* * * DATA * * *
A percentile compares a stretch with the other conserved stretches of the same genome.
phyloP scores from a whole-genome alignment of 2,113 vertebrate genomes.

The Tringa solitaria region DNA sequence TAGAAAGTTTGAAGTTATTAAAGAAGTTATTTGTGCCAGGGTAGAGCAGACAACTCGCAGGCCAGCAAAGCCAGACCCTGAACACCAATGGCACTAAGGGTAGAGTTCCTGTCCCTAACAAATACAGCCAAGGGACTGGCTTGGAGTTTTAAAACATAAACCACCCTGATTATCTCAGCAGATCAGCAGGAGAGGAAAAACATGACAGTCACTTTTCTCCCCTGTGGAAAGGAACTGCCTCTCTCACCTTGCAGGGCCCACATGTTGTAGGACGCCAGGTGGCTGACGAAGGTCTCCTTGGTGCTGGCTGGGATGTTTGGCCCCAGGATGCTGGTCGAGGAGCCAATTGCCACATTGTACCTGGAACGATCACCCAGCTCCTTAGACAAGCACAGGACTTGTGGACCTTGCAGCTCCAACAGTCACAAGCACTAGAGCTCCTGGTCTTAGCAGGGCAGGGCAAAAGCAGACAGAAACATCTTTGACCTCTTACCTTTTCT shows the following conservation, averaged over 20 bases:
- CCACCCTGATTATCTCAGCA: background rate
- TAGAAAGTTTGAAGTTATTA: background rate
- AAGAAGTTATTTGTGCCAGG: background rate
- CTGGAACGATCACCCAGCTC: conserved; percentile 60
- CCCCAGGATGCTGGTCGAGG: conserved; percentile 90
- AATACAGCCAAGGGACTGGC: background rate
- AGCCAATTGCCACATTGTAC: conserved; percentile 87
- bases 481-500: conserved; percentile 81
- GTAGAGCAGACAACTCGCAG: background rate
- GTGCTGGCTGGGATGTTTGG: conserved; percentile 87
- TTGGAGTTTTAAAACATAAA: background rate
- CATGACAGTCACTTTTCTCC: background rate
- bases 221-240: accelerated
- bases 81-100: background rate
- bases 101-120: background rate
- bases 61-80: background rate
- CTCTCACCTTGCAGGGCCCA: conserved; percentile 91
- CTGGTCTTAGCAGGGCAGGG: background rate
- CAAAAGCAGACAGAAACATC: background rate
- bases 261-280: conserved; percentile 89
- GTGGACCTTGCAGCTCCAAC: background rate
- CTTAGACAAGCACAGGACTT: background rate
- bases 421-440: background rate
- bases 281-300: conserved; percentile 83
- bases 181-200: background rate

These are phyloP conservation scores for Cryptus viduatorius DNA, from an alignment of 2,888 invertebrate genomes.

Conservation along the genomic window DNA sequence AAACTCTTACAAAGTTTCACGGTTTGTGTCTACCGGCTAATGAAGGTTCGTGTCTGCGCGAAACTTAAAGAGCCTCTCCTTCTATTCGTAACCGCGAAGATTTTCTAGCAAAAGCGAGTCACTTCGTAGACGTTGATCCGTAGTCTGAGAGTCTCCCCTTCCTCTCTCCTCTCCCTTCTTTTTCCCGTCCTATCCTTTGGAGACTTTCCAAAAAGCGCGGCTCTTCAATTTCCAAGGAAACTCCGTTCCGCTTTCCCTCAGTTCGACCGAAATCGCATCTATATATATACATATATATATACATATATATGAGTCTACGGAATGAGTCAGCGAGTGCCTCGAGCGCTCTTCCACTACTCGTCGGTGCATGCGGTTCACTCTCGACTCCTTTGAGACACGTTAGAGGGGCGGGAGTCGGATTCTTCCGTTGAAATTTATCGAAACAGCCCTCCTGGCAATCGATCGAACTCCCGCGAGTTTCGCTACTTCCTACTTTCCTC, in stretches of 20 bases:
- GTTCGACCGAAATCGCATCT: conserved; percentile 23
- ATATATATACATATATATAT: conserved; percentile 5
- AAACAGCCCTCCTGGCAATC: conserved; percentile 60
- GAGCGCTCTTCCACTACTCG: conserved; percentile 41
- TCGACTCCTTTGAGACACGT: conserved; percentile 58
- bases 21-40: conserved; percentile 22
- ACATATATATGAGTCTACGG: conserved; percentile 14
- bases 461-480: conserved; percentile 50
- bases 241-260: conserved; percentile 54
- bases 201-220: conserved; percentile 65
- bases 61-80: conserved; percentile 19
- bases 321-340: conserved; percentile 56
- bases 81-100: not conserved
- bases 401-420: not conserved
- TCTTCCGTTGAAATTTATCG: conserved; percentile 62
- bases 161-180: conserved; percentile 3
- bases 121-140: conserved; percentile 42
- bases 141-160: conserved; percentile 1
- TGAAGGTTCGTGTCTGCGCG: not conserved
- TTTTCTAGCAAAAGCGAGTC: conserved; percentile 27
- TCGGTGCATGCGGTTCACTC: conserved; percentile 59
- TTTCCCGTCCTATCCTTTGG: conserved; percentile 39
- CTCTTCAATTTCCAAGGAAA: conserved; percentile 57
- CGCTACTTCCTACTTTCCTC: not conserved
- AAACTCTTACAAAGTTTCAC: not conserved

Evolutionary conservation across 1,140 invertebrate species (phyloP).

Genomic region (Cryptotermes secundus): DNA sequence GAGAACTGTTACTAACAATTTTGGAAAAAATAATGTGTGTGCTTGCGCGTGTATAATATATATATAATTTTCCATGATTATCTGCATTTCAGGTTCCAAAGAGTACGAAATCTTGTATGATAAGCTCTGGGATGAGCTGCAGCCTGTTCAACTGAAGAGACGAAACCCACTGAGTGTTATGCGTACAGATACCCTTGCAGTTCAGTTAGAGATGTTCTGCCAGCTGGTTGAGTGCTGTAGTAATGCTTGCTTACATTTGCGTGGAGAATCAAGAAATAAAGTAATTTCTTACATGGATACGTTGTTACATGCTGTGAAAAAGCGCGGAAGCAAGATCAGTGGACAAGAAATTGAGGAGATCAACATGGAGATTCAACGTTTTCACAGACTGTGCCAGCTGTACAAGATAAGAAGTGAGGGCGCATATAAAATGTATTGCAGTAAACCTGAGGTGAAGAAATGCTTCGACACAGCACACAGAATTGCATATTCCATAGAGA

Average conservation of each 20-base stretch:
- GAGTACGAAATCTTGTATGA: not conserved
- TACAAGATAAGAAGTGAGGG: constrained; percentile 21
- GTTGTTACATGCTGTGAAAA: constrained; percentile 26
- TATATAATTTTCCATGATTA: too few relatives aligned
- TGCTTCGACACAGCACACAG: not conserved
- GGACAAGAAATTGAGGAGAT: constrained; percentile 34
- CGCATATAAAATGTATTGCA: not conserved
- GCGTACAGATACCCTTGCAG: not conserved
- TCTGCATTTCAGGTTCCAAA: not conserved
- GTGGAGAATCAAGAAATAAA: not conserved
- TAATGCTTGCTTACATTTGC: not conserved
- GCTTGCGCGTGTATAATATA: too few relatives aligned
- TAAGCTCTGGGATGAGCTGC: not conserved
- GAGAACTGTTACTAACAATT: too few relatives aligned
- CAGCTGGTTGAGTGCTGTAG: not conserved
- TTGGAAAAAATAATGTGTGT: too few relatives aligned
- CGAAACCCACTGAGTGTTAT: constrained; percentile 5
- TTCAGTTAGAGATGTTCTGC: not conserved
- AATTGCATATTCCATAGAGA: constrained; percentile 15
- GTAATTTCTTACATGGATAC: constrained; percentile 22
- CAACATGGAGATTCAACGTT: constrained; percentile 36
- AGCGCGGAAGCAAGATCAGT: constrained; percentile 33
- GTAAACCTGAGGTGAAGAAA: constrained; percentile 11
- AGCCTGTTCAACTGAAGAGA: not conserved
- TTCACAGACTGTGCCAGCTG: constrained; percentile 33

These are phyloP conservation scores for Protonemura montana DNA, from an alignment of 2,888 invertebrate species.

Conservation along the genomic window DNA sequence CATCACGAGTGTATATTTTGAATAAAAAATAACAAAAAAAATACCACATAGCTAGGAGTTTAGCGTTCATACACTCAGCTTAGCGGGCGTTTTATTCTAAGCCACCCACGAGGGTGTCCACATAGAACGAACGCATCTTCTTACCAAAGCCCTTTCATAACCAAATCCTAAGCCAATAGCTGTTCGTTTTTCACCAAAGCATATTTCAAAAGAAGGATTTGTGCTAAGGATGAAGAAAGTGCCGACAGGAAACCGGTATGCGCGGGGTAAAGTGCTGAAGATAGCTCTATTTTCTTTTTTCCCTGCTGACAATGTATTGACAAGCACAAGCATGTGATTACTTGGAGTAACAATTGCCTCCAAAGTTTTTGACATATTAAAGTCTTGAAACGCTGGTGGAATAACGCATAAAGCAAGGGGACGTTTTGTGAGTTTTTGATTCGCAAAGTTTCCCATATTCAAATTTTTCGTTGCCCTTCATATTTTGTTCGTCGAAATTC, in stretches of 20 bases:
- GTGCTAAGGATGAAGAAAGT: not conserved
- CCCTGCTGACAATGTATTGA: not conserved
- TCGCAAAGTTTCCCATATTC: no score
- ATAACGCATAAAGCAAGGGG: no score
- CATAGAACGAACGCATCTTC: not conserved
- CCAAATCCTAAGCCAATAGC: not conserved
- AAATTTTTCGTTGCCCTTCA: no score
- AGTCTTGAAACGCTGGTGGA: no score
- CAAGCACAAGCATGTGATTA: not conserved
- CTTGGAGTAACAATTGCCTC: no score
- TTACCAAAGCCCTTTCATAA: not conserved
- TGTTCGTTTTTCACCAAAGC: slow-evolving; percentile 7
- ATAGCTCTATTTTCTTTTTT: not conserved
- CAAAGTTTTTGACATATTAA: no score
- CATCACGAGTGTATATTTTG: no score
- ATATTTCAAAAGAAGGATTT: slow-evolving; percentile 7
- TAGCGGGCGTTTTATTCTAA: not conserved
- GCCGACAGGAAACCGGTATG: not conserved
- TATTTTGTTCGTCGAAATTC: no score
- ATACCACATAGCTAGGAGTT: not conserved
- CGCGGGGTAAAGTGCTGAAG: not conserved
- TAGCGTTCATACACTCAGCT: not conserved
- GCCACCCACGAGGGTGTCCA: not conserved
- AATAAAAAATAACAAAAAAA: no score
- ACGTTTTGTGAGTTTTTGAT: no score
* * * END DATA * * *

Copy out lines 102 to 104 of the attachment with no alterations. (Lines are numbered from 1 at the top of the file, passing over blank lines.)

- TAGCGGGCGTTTTATTCTAA: not conserved
- GCCGACAGGAAACCGGTATG: not conserved
- TATTTTGTTCGTCGAAATTC: no score